Tuesday, April 30, 2013
MAIDEN FIESTA DRAWS OUT FIL-AMS OF CENTRAL VIRGINIA
The nascent Filipino community in the
heartland celebrated a coming-out-party of sorts when it organized their first
fiesta at the last
Saturday (April 27). Richmond
“We don’t know how big we are,” said Rudy Bolipata, a long-time
resident. “But when we have
gatherings, we notice there are always a lot of new faces.” He said community leaders cooked up the Filipino Fiesta not only to showcase the Filipino’s rich cultural heritage but also partly to gauge just how large they are. And from the fiesta’s smashing success, they obviously were large enough. Richmond
The last Census suggests there are fewer than a thousand Filipinos in
Richmond, the seat of the , and its adjacent counties. About an hour-and-a-half’s drive from Commonwealth of Virginia Washington DC, this old and historic city lies between the large, rapidly-growing Filipino-American communities in the national capital region and the Tidewater region which includes Norfolk, Virginia Beach and Newport News, among others.
“Dati isang association lang kami,” Bolipata explained, “ngayon mayrun na ibang lumulutang.”
From parishes and neighborhoods, Filipinos are slowly showing their collective clout. Perhaps evidence of this was last weekend’s Filipino Fiesta that was attended by Fil-Am Congressman Bobby Scott (3rd Dist., Va.) and former Virginia Attorney General Ken Cuccinelli and former Democratic Party chairman Terry McAuliffe who will be battling for the Governor’s post in November (Cuccinelli dropped by in the morning and McAuliffe arrived shortly after his Republican rival left, according to Bolipata).
Some might be surprised that there’s been a Filipino American Association of Central Virginia (FAACV) since 1972. Romy Hernandez, another longtime
resident, said one of the most
active Filipino organizations here is from the Our Lady of Lourdes parish which
will be holding its 8th annual Filipino festival this August. Richmond
One of those parishioners is University of the Philippines-trained educator Eddie Ilarde who volunteers to teach folk dances to 2nd generation Fil-Ams here. A math teacher by profession, he says he’s just one of about 200 Filipino teachers in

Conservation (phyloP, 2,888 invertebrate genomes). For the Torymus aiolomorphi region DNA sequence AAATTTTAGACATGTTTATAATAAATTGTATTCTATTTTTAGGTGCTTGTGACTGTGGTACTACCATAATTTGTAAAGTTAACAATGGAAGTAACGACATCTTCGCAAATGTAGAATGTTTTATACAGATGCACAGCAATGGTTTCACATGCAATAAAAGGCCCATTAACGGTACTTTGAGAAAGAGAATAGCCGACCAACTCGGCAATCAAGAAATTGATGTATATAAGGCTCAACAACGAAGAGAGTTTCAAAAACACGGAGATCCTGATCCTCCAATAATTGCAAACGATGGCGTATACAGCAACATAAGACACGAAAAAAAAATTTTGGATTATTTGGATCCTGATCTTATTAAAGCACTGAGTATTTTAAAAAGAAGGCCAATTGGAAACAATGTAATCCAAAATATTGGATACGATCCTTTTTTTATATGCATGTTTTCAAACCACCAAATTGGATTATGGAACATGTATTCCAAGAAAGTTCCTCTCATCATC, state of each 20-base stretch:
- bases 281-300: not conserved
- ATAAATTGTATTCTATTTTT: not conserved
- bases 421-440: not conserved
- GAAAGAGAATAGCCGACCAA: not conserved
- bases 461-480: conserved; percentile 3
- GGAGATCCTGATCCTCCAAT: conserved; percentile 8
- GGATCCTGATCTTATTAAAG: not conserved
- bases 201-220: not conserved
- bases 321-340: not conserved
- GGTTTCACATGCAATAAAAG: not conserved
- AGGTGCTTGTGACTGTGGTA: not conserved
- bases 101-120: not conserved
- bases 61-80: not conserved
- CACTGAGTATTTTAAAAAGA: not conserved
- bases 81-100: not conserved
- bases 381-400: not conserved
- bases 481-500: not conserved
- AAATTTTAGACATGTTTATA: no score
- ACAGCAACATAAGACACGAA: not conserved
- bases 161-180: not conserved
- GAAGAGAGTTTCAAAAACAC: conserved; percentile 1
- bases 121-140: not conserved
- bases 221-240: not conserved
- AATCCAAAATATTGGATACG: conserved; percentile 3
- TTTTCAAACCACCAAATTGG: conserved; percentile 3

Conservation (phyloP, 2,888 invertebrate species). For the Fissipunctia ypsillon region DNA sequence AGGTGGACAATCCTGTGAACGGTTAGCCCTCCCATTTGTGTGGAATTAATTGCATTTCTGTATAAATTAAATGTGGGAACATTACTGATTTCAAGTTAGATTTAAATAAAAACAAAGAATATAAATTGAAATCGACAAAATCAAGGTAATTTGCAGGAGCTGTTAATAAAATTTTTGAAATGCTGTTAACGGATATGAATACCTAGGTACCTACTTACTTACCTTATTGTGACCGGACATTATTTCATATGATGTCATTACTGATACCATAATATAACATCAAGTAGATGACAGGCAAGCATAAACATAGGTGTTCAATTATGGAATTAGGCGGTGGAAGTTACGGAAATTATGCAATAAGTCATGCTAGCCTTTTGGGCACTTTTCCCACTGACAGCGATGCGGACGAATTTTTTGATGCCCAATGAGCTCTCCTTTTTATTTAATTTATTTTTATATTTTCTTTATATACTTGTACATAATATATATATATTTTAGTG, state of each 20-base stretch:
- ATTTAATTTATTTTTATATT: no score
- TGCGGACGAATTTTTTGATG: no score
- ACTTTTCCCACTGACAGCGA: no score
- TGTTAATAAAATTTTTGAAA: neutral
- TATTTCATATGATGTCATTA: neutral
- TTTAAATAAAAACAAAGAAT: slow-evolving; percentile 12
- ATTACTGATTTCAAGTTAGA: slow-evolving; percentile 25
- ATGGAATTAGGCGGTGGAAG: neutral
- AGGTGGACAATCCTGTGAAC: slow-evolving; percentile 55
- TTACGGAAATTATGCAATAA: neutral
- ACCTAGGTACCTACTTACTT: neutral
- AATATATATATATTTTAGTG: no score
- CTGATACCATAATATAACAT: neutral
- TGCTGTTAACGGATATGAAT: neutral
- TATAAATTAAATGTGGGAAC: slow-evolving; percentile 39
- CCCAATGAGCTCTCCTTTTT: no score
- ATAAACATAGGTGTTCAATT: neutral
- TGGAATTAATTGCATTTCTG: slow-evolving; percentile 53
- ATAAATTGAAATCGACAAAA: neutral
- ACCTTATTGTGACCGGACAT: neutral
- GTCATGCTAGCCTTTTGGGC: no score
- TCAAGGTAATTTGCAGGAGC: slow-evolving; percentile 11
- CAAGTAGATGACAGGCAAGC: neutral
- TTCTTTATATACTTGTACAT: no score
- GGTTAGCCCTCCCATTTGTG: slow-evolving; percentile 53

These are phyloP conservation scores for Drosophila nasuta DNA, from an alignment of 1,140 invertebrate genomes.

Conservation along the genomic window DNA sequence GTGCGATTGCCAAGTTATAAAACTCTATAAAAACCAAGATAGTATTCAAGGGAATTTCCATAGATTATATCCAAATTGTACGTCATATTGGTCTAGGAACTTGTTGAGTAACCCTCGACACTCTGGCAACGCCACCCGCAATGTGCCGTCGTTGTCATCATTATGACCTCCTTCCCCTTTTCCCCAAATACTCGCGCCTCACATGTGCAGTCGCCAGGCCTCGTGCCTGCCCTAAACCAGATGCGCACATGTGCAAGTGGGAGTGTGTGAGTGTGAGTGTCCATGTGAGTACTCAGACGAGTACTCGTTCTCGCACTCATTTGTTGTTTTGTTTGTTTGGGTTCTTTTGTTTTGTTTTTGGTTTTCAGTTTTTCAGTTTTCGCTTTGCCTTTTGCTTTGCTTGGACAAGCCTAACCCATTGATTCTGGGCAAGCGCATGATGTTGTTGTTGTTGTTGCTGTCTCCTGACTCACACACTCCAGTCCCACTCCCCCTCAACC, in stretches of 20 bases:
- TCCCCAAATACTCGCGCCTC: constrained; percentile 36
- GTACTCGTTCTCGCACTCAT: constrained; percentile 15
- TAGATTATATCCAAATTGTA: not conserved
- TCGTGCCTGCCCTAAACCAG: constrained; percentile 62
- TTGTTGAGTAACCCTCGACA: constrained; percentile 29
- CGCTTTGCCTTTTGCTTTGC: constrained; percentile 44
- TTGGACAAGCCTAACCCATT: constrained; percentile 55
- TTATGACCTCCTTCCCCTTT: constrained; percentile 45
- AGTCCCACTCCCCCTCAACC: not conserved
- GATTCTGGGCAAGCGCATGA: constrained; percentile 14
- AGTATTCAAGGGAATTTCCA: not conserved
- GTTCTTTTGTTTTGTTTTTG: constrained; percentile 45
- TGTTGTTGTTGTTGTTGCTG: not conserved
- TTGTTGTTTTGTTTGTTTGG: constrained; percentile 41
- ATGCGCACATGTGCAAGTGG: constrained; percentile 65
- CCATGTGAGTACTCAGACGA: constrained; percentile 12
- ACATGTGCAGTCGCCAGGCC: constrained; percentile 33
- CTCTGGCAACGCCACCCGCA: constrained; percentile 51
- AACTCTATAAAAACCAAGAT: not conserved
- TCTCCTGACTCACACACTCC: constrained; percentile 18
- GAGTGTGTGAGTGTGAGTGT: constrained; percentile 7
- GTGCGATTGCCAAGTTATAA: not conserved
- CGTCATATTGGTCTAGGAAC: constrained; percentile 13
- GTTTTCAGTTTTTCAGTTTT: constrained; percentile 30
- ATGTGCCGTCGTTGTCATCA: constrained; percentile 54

Richmond and nearby Chesterfield,
Petersburg and . Hanover
“You bring whatever you have and you share it,” he explained of the Kultura Pilipino, a Fil-Am cultural ensemble that includes both young Fil-Ams and their non-Filipino friends who’ve been enamored by the regal “Singkil” or the lively “Maglalatik”.
“Mga ka-klase ng mga anak namin,” Ilarde explained of their recruits, “Kapag nakikita kami mag-practice they want to join because the dances are very challenging and we encourage them to come.”
There are others helping him with the teaching, Ilarde says, some former members of the world-renown Mabuhay and Bayanihan troupes who’ve settled in the region.
“We have a relatively young community,” Bolipata averred. “We have (Filipino) teachers, nurses and IT professionals who work for companies here. We have doctors – there are 14 of them in
Maraming lumilitaw because of mixed marriages – you can see them now but not
Some Filipinos from other parts of the country have decided to settle there. “Mas tahimik dito kumpara sa ibang lugar,” he added.
Among them is Vellie Dietrich Hall, a successful businesswoman and political activist from Butuan City, who with husband Harry sold their house in Springfield (Northern Virginia) and moved to the outskirts of Farmville (no, not the Facebook app, it’s actually the seat of Prince Edward county, west of Metro Richmond).
A longtime Republican stalwart, she’s been part of Gov. Bob McDonnell’s board of advisers since 2010. She recently opened Vellie’s Boutique and Specialty Gift Shop at Diamond Hill in
Lynchburg, at the
foothills of the scenic Blue Ridge Mountains.
Diamond Hill is a retreat facility that offers bed and breakfast style lodging
“where Southern hospitality and Asian elegance meet”.
“Sigurado next year this is going to be bigger,” Bolipata enthused, telling no one in particular that the cavernous
be too small for the Fil-Am community’s next fiesta. “The first is always the
most crucial, how you start and make it happen. With this group, you can expect
it to be bigger and better.” Richmond